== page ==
The Michelson Interferometer for Passive Atmospheric Sounding (MIPAS)

MIPAS Instrument

The Michelson Interferometer for Passive Atmospheric Sounding (MIPAS) is a Fourier transform spectrometer for the measurement of high-resolution gaseous emission spectra at the Earth's limb. MIPAS was launched on the ESA platform ENVISAT in 2002 and operated until XXX. The MIPAS instrument measured in the near to mid-infrared (4.15 - 14.6 µm) where many of the atmospheric trace gases that play a major role in atmospheric chemistry have important emission features.

MIPAS Sensing Charateristics


Several students and post-docs are engaged in MIPAS projects within AOPP, and there are frequent visits to other European institutes engaged in related work.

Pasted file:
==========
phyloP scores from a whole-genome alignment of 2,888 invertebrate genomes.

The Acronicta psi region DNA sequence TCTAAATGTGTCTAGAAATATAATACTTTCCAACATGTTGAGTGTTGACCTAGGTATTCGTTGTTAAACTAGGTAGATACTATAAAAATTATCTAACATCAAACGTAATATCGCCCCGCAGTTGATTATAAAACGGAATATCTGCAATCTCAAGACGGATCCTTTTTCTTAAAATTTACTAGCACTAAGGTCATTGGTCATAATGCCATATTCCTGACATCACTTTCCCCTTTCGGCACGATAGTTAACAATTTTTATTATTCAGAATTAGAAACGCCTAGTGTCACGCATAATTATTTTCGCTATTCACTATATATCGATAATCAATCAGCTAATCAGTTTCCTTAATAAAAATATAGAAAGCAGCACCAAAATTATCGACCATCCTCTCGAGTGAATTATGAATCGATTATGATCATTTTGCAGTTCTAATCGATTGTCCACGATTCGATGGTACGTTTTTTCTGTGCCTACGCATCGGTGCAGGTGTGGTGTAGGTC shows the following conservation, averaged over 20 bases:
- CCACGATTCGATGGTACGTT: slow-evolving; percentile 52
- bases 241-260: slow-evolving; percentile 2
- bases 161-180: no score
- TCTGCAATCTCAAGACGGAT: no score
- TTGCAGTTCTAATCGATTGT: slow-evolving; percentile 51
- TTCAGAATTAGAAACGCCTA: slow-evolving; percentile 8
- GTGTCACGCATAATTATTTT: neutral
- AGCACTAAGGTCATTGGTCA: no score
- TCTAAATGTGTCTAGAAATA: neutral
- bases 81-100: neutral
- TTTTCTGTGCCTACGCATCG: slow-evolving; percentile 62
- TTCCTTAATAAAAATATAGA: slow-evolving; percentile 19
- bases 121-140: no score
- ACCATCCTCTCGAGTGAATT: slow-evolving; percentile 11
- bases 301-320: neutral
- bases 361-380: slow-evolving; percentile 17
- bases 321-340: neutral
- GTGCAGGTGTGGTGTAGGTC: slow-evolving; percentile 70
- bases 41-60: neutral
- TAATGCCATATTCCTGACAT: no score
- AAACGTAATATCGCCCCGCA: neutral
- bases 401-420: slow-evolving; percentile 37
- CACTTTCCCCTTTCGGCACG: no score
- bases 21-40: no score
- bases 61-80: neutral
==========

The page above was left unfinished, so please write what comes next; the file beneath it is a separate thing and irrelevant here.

AOPP has been involved in the development of the operational processor which is run by ESA to retrieve profiles of temperature and six major species (CH4, H2O,HNO3, N2O, NO2 and O3) in near real time, and has a continued role as an ‘Expert Support Laboratory’ in order to monitor these results and suggest improvements. In addition, we have developed our own retrieval software with the aim of retrieving the ESA species with improved accuracy (without the constraint of near-real-time processing) and many other species (e.g. SF6, SO2, OCS and NH3) with infrared signatures within the MIPAS spectra. The practical analysis of the large data rate MIPAS signal (approximately 40000 points per spectrum, 17 tangent height spectra per profile) has been achieved by devising the algorithms and creating the software to select spectral microwindows (continuous spectral regions typically less than 1 cm-1 in width). Microwindows are chosen to optimise the information they contain on an atmospheric trace gas for a range of altitudes. A combination of these microwindows are used to determine the entire trace gas profile. This technique reduces the number of data points that need to be processed by a factor of ~100 without significant loss of information (relative to processing all spectra at all measurement altitudes). We also aim to retrieve atmospheric continuum information associated with cloud and aerosols, and use MIPAS data to validate HIRDLS measurements.


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